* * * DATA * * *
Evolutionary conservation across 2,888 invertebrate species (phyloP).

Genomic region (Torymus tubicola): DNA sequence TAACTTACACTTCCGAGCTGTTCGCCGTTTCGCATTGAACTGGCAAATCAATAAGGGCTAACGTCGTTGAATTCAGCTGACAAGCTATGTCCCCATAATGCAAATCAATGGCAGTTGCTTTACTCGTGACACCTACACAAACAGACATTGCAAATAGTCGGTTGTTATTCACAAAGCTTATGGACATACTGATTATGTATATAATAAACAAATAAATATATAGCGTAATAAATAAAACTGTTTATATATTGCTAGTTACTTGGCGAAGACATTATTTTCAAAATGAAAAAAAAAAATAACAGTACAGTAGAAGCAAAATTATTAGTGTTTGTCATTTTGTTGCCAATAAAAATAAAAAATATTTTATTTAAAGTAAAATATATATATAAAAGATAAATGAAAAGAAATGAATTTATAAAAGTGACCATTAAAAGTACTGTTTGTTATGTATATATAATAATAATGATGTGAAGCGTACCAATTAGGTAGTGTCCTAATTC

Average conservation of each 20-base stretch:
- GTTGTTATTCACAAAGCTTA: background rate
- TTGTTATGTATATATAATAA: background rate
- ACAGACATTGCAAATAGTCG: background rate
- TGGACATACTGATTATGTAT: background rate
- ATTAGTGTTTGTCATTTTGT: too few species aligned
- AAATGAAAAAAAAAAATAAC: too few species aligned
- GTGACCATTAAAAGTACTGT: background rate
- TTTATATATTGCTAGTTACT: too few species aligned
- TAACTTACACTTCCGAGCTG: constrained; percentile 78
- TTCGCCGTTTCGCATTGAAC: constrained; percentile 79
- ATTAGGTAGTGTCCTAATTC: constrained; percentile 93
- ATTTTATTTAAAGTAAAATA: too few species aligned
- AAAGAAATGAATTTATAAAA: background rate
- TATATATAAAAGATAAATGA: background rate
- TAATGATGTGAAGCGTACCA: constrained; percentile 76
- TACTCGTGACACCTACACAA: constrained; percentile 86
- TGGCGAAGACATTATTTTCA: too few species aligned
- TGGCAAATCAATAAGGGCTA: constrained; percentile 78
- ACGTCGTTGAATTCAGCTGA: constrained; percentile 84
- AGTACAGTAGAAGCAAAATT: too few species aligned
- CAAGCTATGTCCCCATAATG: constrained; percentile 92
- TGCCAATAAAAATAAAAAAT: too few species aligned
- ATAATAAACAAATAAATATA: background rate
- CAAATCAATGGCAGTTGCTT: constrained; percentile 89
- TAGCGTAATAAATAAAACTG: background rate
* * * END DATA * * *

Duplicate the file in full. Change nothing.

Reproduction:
Evolutionary conservation across 2,888 invertebrate species (phyloP).

Genomic region (Torymus tubicola): DNA sequence TAACTTACACTTCCGAGCTGTTCGCCGTTTCGCATTGAACTGGCAAATCAATAAGGGCTAACGTCGTTGAATTCAGCTGACAAGCTATGTCCCCATAATGCAAATCAATGGCAGTTGCTTTACTCGTGACACCTACACAAACAGACATTGCAAATAGTCGGTTGTTATTCACAAAGCTTATGGACATACTGATTATGTATATAATAAACAAATAAATATATAGCGTAATAAATAAAACTGTTTATATATTGCTAGTTACTTGGCGAAGACATTATTTTCAAAATGAAAAAAAAAAATAACAGTACAGTAGAAGCAAAATTATTAGTGTTTGTCATTTTGTTGCCAATAAAAATAAAAAATATTTTATTTAAAGTAAAATATATATATAAAAGATAAATGAAAAGAAATGAATTTATAAAAGTGACCATTAAAAGTACTGTTTGTTATGTATATATAATAATAATGATGTGAAGCGTACCAATTAGGTAGTGTCCTAATTC

Average conservation of each 20-base stretch:
- GTTGTTATTCACAAAGCTTA: background rate
- TTGTTATGTATATATAATAA: background rate
- ACAGACATTGCAAATAGTCG: background rate
- TGGACATACTGATTATGTAT: background rate
- ATTAGTGTTTGTCATTTTGT: too few species aligned
- AAATGAAAAAAAAAAATAAC: too few species aligned
- GTGACCATTAAAAGTACTGT: background rate
- TTTATATATTGCTAGTTACT: too few species aligned
- TAACTTACACTTCCGAGCTG: constrained; percentile 78
- TTCGCCGTTTCGCATTGAAC: constrained; percentile 79
- ATTAGGTAGTGTCCTAATTC: constrained; percentile 93
- ATTTTATTTAAAGTAAAATA: too few species aligned
- AAAGAAATGAATTTATAAAA: background rate
- TATATATAAAAGATAAATGA: background rate
- TAATGATGTGAAGCGTACCA: constrained; percentile 76
- TACTCGTGACACCTACACAA: constrained; percentile 86
- TGGCGAAGACATTATTTTCA: too few species aligned
- TGGCAAATCAATAAGGGCTA: constrained; percentile 78
- ACGTCGTTGAATTCAGCTGA: constrained; percentile 84
- AGTACAGTAGAAGCAAAATT: too few species aligned
- CAAGCTATGTCCCCATAATG: constrained; percentile 92
- TGCCAATAAAAATAAAAAAT: too few species aligned
- ATAATAAACAAATAAATATA: background rate
- CAAATCAATGGCAGTTGCTT: constrained; percentile 89
- TAGCGTAATAAATAAAACTG: background rate